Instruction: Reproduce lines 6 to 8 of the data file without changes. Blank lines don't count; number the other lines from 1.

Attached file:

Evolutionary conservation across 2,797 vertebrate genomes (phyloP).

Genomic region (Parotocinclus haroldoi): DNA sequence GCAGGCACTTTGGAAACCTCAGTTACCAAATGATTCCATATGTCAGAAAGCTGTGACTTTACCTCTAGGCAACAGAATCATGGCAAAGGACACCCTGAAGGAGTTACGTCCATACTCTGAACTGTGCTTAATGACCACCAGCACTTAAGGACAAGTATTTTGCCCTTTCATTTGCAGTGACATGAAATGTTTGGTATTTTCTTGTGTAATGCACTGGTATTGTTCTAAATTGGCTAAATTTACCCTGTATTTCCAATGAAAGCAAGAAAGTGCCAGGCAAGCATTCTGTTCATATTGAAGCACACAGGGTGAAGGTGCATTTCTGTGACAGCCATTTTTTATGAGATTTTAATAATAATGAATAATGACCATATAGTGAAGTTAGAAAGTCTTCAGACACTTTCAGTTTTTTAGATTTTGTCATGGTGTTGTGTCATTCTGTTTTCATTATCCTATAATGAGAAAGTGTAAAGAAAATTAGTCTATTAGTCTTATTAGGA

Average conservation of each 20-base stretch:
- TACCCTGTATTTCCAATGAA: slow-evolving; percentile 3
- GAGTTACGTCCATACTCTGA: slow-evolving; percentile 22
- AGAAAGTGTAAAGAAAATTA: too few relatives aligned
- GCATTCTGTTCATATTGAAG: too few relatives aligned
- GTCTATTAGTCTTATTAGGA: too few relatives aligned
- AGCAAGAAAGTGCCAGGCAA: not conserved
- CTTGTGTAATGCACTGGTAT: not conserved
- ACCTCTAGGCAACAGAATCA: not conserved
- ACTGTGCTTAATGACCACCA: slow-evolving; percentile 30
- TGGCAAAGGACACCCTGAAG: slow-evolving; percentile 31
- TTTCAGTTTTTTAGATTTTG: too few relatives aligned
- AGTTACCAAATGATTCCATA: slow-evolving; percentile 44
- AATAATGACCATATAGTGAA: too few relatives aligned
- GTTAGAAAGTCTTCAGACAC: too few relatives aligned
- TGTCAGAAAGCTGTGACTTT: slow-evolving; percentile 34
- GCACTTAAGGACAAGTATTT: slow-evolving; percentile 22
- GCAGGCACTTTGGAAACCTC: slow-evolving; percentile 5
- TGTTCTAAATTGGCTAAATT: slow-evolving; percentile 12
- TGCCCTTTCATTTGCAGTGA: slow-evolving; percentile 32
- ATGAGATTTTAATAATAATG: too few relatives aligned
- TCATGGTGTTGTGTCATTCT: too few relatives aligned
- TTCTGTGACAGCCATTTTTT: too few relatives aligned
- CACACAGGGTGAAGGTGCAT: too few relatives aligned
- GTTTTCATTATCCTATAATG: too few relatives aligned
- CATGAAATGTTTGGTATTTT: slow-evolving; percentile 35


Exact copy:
- AGAAAGTGTAAAGAAAATTA: too few relatives aligned
- GCATTCTGTTCATATTGAAG: too few relatives aligned
- GTCTATTAGTCTTATTAGGA: too few relatives aligned